Tag Archives: current events

NYT offers Free, Common Core Aligned Content

Courtesy of Wikimedia Commons

Courtesy of Wikimedia Commons

The New York Times blog, the Learning Network, is up and running for the new academic year. If you’re unfamiliar with this tool, the New York Times offers free lesson plans and content for Social Studies and Humanities teachers covering current events. Every week, they post a new Common Core aligned lesson plan include multi-media resources (all entirely free). They also offer monthly “Text to Text” lessons “in which [they] pair an often-taught work in history, literature, science or math with a piece from The Times that illuminates it in some way.”

In addition to lesson plans, they provide a variety of interactive features (quizzes, student contest, and more) for educators and students. All of this material is offered entirely free for educators and students.

Check out the inaugural post “How to Use This Blog” for the NYT Learning Network, or follow them on Twitter or Facebook.

Advertisements

PBS News Hour Launches 2013 Zeitgeist Competition

Zeitgeist Courtesy of PBS

Zeitgeist Courtesy of PBS

PBS Newshour Extra launches its annual Zeitgeist competition for 2013. Looking back at the major events of the 2013 year, students are challenged to create an multimedia experience highlighting the ups and downs of the past year. This year, they partnered with Google and  Meograph to help students create dynamic presentations. You can see an example on their website.

You can view the complete contest rules here and the press release here. The deadline for submission is December 14 (less than a week away) and the first prize winner will receive a Google Nexus 7 Tablet!

The Importance of Teaching Students Public Speaking Skills

My career as an educator and educational consultant requires that I speak in front of people – regularly. I have to speak in front of adolescents, peers, colleagues, etc. Not to toot my own horn, but I often get compliments on the ease and comfort that I exude while talking in front of groups. And honestly, I do feel quite comfortable being the center of focus in a room – I have long gotten over the anxiety and nerves that come with talking in front of a crowd. However, it was a long journey to get there.

There was a time that speaking in public filled me with dread, loathing, and fear. The first time I spoke in public, I was 22 years old in graduate school at UCLA. I was TAing a class on Ancient History that had an enrollment of 381 students. We met in one of those large theater-type classrooms. You stood at a podium in front of the students, raised up on a stage, and spoke over a microphone. My professor had directed all of the TAs that we would be giving at least one lecture that quarter. On the day that I was up, I was frazzled and exhausted (having not slept at all the night before). I didn’t eat breakfast as my stomach was turned in knots. I spent a full ten minutes before going up on stage throwing up in the bathroom. To this day, the talk itself was a blur… blocked by some psychological protective mechanism I am sure.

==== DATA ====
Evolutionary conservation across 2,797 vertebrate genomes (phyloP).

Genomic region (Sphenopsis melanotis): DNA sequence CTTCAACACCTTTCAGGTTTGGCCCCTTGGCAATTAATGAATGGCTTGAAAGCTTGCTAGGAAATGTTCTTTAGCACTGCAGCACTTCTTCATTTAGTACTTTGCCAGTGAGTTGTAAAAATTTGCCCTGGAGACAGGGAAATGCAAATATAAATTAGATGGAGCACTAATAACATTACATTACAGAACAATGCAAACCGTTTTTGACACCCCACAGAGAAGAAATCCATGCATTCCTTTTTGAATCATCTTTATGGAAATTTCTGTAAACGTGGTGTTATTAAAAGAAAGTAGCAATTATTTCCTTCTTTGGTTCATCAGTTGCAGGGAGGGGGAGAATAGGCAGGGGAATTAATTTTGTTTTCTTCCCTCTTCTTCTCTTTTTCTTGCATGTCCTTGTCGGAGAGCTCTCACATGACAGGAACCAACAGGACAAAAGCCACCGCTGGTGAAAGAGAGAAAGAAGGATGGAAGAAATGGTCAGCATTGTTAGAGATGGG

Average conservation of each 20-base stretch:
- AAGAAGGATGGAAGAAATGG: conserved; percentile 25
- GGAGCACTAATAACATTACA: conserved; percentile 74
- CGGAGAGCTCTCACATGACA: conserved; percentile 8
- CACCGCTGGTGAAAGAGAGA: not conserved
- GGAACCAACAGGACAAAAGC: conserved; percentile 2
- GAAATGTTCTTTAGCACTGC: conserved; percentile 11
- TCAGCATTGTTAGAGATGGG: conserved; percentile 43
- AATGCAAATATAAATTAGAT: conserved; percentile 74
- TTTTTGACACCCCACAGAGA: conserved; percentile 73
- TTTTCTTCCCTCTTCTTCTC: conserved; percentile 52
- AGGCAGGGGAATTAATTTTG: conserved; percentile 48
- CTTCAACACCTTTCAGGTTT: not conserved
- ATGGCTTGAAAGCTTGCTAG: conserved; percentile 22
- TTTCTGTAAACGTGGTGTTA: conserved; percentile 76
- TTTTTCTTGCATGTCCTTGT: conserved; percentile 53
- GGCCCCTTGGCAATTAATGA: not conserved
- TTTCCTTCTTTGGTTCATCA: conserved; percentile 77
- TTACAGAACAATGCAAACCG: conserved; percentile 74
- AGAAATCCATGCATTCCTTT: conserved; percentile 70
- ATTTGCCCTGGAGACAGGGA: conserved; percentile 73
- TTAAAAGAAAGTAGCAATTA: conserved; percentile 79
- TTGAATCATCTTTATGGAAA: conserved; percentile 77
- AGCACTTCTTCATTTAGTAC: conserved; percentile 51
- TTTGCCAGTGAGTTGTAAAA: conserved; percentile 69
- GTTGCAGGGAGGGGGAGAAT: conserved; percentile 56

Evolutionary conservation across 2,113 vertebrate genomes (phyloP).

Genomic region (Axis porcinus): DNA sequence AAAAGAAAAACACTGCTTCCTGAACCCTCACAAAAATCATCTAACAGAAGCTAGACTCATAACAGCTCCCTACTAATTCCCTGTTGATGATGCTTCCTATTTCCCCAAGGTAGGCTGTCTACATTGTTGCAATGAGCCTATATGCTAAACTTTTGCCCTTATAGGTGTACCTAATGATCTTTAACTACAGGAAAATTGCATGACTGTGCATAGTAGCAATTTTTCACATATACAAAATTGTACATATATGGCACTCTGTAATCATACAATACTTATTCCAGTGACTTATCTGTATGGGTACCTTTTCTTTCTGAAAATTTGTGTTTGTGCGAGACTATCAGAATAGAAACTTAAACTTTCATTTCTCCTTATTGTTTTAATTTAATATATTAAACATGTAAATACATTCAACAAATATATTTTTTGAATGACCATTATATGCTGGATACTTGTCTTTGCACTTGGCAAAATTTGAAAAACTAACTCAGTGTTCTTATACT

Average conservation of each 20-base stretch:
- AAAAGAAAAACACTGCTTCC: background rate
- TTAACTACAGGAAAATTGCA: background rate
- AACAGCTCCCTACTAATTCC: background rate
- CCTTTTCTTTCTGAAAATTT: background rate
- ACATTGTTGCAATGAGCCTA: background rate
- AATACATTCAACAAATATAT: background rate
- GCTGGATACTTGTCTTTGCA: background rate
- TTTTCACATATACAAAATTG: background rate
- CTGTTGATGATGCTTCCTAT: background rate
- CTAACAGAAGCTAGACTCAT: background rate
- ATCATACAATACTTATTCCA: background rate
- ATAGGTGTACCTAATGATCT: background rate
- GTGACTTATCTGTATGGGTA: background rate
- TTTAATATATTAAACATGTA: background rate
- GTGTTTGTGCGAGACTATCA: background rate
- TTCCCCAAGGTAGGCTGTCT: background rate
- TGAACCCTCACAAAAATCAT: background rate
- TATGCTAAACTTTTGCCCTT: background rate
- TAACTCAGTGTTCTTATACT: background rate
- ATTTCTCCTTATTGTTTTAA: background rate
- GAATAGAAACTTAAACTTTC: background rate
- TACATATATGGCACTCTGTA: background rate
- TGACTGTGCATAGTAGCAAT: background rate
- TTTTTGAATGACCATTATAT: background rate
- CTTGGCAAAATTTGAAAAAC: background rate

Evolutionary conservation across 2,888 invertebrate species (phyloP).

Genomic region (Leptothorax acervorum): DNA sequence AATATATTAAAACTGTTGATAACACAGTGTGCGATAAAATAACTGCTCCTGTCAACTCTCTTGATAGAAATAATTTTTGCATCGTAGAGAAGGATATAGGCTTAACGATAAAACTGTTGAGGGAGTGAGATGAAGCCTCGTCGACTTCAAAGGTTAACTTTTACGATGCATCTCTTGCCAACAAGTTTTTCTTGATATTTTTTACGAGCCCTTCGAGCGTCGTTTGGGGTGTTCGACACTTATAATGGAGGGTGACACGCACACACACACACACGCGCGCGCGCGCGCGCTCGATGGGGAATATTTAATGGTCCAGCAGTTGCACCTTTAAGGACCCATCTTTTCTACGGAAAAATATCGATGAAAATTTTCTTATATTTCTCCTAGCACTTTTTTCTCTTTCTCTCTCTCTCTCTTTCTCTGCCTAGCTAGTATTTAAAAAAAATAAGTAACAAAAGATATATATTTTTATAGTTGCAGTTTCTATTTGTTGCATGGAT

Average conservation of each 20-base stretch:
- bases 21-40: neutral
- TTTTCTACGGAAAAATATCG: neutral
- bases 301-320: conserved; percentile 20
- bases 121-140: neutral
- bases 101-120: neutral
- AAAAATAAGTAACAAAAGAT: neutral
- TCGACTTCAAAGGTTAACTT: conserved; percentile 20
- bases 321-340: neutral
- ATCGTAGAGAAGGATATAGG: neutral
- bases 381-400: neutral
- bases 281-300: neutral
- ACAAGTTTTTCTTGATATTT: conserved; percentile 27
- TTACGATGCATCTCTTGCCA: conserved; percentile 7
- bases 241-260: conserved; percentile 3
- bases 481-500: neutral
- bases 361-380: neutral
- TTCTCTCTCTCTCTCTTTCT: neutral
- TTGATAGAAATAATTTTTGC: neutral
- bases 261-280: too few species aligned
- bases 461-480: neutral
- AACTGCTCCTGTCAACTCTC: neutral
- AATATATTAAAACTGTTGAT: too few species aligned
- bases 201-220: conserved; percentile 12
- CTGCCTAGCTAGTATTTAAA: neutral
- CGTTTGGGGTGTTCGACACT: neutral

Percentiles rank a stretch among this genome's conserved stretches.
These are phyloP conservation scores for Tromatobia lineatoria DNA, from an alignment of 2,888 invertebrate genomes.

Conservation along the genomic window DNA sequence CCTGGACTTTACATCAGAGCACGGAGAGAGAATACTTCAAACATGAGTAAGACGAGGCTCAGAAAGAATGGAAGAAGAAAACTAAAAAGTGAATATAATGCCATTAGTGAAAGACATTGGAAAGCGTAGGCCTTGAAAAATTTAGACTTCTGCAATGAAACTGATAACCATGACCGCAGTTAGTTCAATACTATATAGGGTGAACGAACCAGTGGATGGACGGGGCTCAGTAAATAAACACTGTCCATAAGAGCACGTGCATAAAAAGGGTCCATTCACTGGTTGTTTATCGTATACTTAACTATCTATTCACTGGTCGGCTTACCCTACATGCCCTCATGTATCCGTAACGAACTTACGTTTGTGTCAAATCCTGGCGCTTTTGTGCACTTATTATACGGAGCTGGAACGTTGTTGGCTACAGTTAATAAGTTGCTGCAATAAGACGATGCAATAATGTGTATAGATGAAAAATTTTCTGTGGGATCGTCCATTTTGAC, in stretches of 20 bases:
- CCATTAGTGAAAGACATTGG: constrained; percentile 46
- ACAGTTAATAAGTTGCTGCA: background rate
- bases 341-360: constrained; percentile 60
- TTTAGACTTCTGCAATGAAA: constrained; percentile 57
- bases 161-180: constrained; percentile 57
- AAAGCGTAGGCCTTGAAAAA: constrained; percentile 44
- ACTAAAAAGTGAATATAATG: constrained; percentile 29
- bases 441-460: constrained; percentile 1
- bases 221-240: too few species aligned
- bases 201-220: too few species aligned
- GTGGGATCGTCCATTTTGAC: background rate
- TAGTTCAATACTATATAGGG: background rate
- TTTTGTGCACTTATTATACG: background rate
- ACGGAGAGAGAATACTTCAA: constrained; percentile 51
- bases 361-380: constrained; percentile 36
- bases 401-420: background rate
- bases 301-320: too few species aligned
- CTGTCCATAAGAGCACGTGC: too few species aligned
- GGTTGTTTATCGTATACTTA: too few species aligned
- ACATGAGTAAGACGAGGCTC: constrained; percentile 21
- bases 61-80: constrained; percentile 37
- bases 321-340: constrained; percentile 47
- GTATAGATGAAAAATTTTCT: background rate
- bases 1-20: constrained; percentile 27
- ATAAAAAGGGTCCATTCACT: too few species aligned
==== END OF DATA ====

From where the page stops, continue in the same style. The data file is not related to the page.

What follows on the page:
I always tell my students that story. One, it’s a good story and quite funny. But also, I think it highlights the importance of their learning public speaking skills. I chose a profession that required it. And most of us, if only a limited capacity, need to speak in groups (large and small) at some point. The great moral of my story: don’t be like me; don’t learn the hard way; learn to speak in public now – and we’re going to do that in class.

You see, public speaking is one of those skills that you only improve through practice… in other words, you need to speak in public. This is one of the reasons why I highlight public speaking in my classes. I do not teach public speaking or a speech class. I teach History and Art History. Still, every week, my students stand up in front of the room and give a very brief (1-2 minute) report to their classmates. Every year, when I announce this assignment, my students look at me wide-eyed with terror. The first time they stand up in front of the class their nerves are palpable – they stammer, their fidget, they say “um” or “uhhh” every few words. However, every week, it gets a little easier and by the end of the year, they comfortable stand up in front of their peers and give their presentations with a casual stride.

As a teacher of history, it’s a lot easier for me to incorporate public speaking into my lessons and class. It’s one of the myriad of skills that my students will use in the ‘real world.’ Below, find the prompt and instructions for what they present in class.

As you can see, the focus is a ‘current events’ type of presentation with a bit of a twist – the current event must be about history. Stories on archaeological excavations, fights over cultural artifacts, new discoveries in history and art history, there is no shortage of topics.

I am often asked by colleagues why I limit the number of words in their slides – that is to ensure that they do not read off of their slide (I have seen students literally turn around and read an entire presentation off of a PowerPoint slide).

At the end of every school year, because of this exercise, my students are never afraid to speak in public. They are confident, assured, and practiced at a challenging art.